RFE/RL: President Vladimir Putin was hopeful in remarks on May 10 about the coronavirus pandemic in Russia. “The situation with the virus in the country, according to specialists, is stable,” he said in Sochi, urging Russians to get vaccinated. According to official statistics as of May 12, there have been 4,905,059 coronavirus infections in the country and 114,331 fatalities. Those numbers, however, are widely regarded as severely understated.

13 May 2021

RFE/RL: A court in Siberia has sentenced an Orthodox priest to 25 days in jail for taking part in an unsanctioned rally to support jailed opposition politician Aleksei Navalny in April. Journalist Tatyana Khlestunova told RFE/RL that a court in the Far Eastern city of Khabarovsk sentenced Andrei Vinarsky on May 13. Vinarsky has already been sentenced twice in recent months for taking part in protests.

The Moscow Times: Only 16% of Russians viewed last month’s nationwide protests in support of jailed Kremlin critic Alexei Navalny positively, according to a poll by the independent Levada Center published Thursday, a signal of flagging momentum for his embattled opposition groups.  Navalny’s team had called on supporters to take to the streets on April 21 to demand proper medical care for the opposition politician after his doctors warned he was near death three weeks into a hunger strike. His allies called the protests the “final battle” between good and neutrality ahead of an anticipated court ruling to ban their activities as “extremist.”  Over one-third (39%) of Russians held negative attitudes toward the protests while 42% said they felt neutral toward them, Levada said.  Young people and new media readers were more likely to view the protests positively, while older age groups and television viewers held more negative attitudes. 

14 May 2021

RFE/RL: A Russian journalist who believes he was targeted by investigators for his expose on massive oil theft in western Siberia has been convicted on blackmail and pornography charges and sentenced to eight years in prison. A court in the city of Surgut, in Russia’s oil-rich Khanty-Mansi Autonomous District, handed down the verdict and sentence against journalist Eduard Shmonin on May 14, both Shmonin and his lawyer told RFE/RL’s Russian Service, known locally as Radio Svoboda. The Khanty-Mansi regional prosecutor’s office also confirmed the sentence and verdict in a statement.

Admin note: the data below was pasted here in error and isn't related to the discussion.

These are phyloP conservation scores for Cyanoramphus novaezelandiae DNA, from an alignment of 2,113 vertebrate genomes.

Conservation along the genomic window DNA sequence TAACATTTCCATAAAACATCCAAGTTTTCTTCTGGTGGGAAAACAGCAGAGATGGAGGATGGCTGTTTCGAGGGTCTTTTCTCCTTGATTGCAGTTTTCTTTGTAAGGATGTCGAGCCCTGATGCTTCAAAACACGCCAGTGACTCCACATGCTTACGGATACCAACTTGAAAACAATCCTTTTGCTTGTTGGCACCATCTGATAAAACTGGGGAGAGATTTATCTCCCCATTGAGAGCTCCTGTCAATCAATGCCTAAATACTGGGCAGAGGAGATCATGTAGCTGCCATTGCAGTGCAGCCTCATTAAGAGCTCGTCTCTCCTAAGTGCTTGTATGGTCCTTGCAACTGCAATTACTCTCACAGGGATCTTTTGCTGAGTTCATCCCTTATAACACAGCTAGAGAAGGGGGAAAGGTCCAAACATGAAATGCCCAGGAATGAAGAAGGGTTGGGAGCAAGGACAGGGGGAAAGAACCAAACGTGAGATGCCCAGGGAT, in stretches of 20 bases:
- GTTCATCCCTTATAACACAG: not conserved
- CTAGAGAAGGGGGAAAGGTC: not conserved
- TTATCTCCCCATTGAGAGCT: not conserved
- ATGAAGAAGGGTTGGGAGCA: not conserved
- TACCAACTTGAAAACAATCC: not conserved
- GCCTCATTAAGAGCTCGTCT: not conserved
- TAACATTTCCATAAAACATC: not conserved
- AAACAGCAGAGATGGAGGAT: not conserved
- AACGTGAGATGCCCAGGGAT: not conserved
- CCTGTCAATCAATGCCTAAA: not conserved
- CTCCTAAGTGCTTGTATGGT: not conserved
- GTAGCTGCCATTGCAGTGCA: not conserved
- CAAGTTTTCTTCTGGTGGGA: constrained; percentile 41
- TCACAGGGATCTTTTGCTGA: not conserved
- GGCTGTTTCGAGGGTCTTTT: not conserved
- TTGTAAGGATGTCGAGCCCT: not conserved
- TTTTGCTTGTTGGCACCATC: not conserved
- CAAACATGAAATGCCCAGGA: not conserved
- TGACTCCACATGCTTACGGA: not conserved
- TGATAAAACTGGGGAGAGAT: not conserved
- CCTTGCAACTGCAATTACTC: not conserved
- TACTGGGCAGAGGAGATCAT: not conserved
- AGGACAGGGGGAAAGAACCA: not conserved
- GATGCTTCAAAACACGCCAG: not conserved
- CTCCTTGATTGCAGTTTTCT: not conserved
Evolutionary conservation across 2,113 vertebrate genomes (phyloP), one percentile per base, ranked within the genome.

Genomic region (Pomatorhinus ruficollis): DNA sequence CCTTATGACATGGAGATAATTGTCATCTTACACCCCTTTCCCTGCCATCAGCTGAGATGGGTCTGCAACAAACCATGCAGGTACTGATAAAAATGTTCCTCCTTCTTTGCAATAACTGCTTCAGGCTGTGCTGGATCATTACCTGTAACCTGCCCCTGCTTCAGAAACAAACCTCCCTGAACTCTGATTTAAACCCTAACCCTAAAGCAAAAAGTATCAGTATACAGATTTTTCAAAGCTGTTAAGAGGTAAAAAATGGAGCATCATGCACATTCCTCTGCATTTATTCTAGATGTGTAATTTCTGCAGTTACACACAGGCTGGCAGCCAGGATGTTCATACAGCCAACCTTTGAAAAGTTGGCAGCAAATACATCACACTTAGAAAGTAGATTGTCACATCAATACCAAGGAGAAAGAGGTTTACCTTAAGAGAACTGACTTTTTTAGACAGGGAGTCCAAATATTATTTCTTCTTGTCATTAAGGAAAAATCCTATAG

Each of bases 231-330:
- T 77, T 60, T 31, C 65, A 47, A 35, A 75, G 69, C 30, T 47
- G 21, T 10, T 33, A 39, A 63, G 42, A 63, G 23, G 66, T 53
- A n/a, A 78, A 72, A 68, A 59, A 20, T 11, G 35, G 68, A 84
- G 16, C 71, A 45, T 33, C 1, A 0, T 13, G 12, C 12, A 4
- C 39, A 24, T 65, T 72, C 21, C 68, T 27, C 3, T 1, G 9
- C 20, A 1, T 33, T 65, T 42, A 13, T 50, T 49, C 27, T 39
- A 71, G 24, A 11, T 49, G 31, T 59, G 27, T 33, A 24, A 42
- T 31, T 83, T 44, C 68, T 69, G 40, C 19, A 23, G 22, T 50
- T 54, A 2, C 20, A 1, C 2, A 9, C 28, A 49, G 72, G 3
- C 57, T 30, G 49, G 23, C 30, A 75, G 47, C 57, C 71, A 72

RFE/RL: Russian intelligence services have spied on and filmed Jehovah’s Witnesses in a bathhouse, in the latest example of persecution against the outlawed Christian group. The snooping, carried out by Russia’s Federal Security Service (FSB), was revealed at a trial in the Urals city of Perm, where five Jehovah’s Witnesses received suspended sentences for “illegal” religious activities. The video of the group’s members in the bathhouse was used as evidence against the defendants in the trial, which has lasted for almost three years. In evidence aired in court, 27 male and female members of the group met in a bathhouse in Perm to baptize new members. The FSB installed video cameras in the bathhouse where the baptism ceremony was taking place. For Jehovah’s Witnesses, baptism is seen as a declaration of faith. Before the coronavirus pandemic, large public baptisms were common among believers worldwide.

The Guardian“At 21.50, due to cardiovascular and respiratory failure, Joseph Vissarionovich Stalin died,” intones an announcer. A woman takes off her hat, on the verge of tears. A handsome youth in a military uniform stares stoically at his feet. One middle-aged man glances self-consciously at the camera, as if to check it is still watching him, before looking down again. Again and again, our focus is drawn to faces in the crowds all across the Soviet Union. Not all are reverent. Some people shuffle, chat, chew, smoke, even half-smile. The broadcasters’ praise for Stalin becomes ever more ludicrous: “We knew he was the best on our planet … It’s impossible to take your eyes off this infinitely dear face. Your eyes are full of tears, you hold your breath, you are overwhelmed with sorrow shared by millions, hundreds of millions of people.” But is that right? As the focus keeps returning to individuals, the film asks us to consider how each of them really felt.